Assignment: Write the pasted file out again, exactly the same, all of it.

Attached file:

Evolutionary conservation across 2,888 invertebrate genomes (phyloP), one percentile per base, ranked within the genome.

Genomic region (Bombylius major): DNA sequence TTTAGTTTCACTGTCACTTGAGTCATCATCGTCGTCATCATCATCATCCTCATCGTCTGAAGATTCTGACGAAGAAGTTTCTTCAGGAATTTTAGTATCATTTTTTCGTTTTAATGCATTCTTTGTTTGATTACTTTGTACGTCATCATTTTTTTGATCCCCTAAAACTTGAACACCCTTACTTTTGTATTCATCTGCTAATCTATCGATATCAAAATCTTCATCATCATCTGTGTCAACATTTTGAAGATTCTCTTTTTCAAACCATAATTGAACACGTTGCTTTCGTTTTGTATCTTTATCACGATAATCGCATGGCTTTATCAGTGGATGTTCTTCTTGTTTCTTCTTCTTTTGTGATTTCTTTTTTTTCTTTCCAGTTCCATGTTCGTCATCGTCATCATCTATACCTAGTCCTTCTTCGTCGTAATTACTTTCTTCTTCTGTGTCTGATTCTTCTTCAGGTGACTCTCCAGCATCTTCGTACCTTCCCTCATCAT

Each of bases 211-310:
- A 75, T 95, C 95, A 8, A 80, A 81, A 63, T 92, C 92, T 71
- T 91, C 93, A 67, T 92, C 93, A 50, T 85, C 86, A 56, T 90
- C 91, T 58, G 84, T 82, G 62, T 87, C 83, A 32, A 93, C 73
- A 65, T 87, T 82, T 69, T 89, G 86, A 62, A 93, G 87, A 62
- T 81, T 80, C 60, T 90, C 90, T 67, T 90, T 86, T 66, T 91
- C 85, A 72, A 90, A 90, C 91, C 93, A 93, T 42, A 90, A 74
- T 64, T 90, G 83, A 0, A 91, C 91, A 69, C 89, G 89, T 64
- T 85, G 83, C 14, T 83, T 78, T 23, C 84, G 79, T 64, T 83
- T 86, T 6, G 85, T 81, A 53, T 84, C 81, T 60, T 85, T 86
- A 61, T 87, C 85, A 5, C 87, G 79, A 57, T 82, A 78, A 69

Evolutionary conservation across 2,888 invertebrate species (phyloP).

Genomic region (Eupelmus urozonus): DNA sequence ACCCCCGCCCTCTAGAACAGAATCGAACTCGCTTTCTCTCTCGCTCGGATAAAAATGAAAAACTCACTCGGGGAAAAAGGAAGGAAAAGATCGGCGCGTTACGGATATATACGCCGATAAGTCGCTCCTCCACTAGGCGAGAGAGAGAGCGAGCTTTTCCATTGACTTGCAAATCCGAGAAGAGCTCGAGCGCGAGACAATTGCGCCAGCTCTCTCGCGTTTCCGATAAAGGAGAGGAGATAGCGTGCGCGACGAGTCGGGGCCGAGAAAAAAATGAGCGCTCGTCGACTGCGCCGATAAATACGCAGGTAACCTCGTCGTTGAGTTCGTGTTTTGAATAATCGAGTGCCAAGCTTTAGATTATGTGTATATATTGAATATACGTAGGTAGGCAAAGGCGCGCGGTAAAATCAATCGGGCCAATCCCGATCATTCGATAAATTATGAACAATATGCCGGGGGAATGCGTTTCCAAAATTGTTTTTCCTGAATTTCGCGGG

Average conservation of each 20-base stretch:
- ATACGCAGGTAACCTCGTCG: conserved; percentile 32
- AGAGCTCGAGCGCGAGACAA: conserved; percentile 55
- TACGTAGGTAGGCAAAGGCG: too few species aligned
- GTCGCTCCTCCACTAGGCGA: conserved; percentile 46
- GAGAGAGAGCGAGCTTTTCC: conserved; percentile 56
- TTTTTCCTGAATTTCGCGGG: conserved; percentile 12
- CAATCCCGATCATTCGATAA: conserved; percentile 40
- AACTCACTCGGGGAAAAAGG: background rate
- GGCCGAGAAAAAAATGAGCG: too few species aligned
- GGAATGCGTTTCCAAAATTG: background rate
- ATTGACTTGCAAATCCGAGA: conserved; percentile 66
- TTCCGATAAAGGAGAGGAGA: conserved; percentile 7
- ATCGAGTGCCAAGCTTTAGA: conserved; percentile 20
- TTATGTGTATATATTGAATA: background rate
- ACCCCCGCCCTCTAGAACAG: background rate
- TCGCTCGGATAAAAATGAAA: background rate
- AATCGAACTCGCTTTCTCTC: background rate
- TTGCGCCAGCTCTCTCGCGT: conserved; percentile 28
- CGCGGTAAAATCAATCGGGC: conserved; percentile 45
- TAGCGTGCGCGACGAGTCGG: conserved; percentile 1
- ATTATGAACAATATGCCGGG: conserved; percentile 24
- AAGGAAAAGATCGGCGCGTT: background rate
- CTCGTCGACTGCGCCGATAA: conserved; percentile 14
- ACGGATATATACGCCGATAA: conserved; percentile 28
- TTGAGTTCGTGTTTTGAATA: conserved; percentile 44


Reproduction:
Evolutionary conservation across 2,888 invertebrate genomes (phyloP), one percentile per base, ranked within the genome.

Genomic region (Bombylius major): DNA sequence TTTAGTTTCACTGTCACTTGAGTCATCATCGTCGTCATCATCATCATCCTCATCGTCTGAAGATTCTGACGAAGAAGTTTCTTCAGGAATTTTAGTATCATTTTTTCGTTTTAATGCATTCTTTGTTTGATTACTTTGTACGTCATCATTTTTTTGATCCCCTAAAACTTGAACACCCTTACTTTTGTATTCATCTGCTAATCTATCGATATCAAAATCTTCATCATCATCTGTGTCAACATTTTGAAGATTCTCTTTTTCAAACCATAATTGAACACGTTGCTTTCGTTTTGTATCTTTATCACGATAATCGCATGGCTTTATCAGTGGATGTTCTTCTTGTTTCTTCTTCTTTTGTGATTTCTTTTTTTTCTTTCCAGTTCCATGTTCGTCATCGTCATCATCTATACCTAGTCCTTCTTCGTCGTAATTACTTTCTTCTTCTGTGTCTGATTCTTCTTCAGGTGACTCTCCAGCATCTTCGTACCTTCCCTCATCAT

Each of bases 211-310:
- A 75, T 95, C 95, A 8, A 80, A 81, A 63, T 92, C 92, T 71
- T 91, C 93, A 67, T 92, C 93, A 50, T 85, C 86, A 56, T 90
- C 91, T 58, G 84, T 82, G 62, T 87, C 83, A 32, A 93, C 73
- A 65, T 87, T 82, T 69, T 89, G 86, A 62, A 93, G 87, A 62
- T 81, T 80, C 60, T 90, C 90, T 67, T 90, T 86, T 66, T 91
- C 85, A 72, A 90, A 90, C 91, C 93, A 93, T 42, A 90, A 74
- T 64, T 90, G 83, A 0, A 91, C 91, A 69, C 89, G 89, T 64
- T 85, G 83, C 14, T 83, T 78, T 23, C 84, G 79, T 64, T 83
- T 86, T 6, G 85, T 81, A 53, T 84, C 81, T 60, T 85, T 86
- A 61, T 87, C 85, A 5, C 87, G 79, A 57, T 82, A 78, A 69

Evolutionary conservation across 2,888 invertebrate species (phyloP).

Genomic region (Eupelmus urozonus): DNA sequence ACCCCCGCCCTCTAGAACAGAATCGAACTCGCTTTCTCTCTCGCTCGGATAAAAATGAAAAACTCACTCGGGGAAAAAGGAAGGAAAAGATCGGCGCGTTACGGATATATACGCCGATAAGTCGCTCCTCCACTAGGCGAGAGAGAGAGCGAGCTTTTCCATTGACTTGCAAATCCGAGAAGAGCTCGAGCGCGAGACAATTGCGCCAGCTCTCTCGCGTTTCCGATAAAGGAGAGGAGATAGCGTGCGCGACGAGTCGGGGCCGAGAAAAAAATGAGCGCTCGTCGACTGCGCCGATAAATACGCAGGTAACCTCGTCGTTGAGTTCGTGTTTTGAATAATCGAGTGCCAAGCTTTAGATTATGTGTATATATTGAATATACGTAGGTAGGCAAAGGCGCGCGGTAAAATCAATCGGGCCAATCCCGATCATTCGATAAATTATGAACAATATGCCGGGGGAATGCGTTTCCAAAATTGTTTTTCCTGAATTTCGCGGG

Average conservation of each 20-base stretch:
- ATACGCAGGTAACCTCGTCG: conserved; percentile 32
- AGAGCTCGAGCGCGAGACAA: conserved; percentile 55
- TACGTAGGTAGGCAAAGGCG: too few species aligned
- GTCGCTCCTCCACTAGGCGA: conserved; percentile 46
- GAGAGAGAGCGAGCTTTTCC: conserved; percentile 56
- TTTTTCCTGAATTTCGCGGG: conserved; percentile 12
- CAATCCCGATCATTCGATAA: conserved; percentile 40
- AACTCACTCGGGGAAAAAGG: background rate
- GGCCGAGAAAAAAATGAGCG: too few species aligned
- GGAATGCGTTTCCAAAATTG: background rate
- ATTGACTTGCAAATCCGAGA: conserved; percentile 66
- TTCCGATAAAGGAGAGGAGA: conserved; percentile 7
- ATCGAGTGCCAAGCTTTAGA: conserved; percentile 20
- TTATGTGTATATATTGAATA: background rate
- ACCCCCGCCCTCTAGAACAG: background rate
- TCGCTCGGATAAAAATGAAA: background rate
- AATCGAACTCGCTTTCTCTC: background rate
- TTGCGCCAGCTCTCTCGCGT: conserved; percentile 28
- CGCGGTAAAATCAATCGGGC: conserved; percentile 45
- TAGCGTGCGCGACGAGTCGG: conserved; percentile 1
- ATTATGAACAATATGCCGGG: conserved; percentile 24
- AAGGAAAAGATCGGCGCGTT: background rate
- CTCGTCGACTGCGCCGATAA: conserved; percentile 14
- ACGGATATATACGCCGATAA: conserved; percentile 28
- TTGAGTTCGTGTTTTGAATA: conserved; percentile 44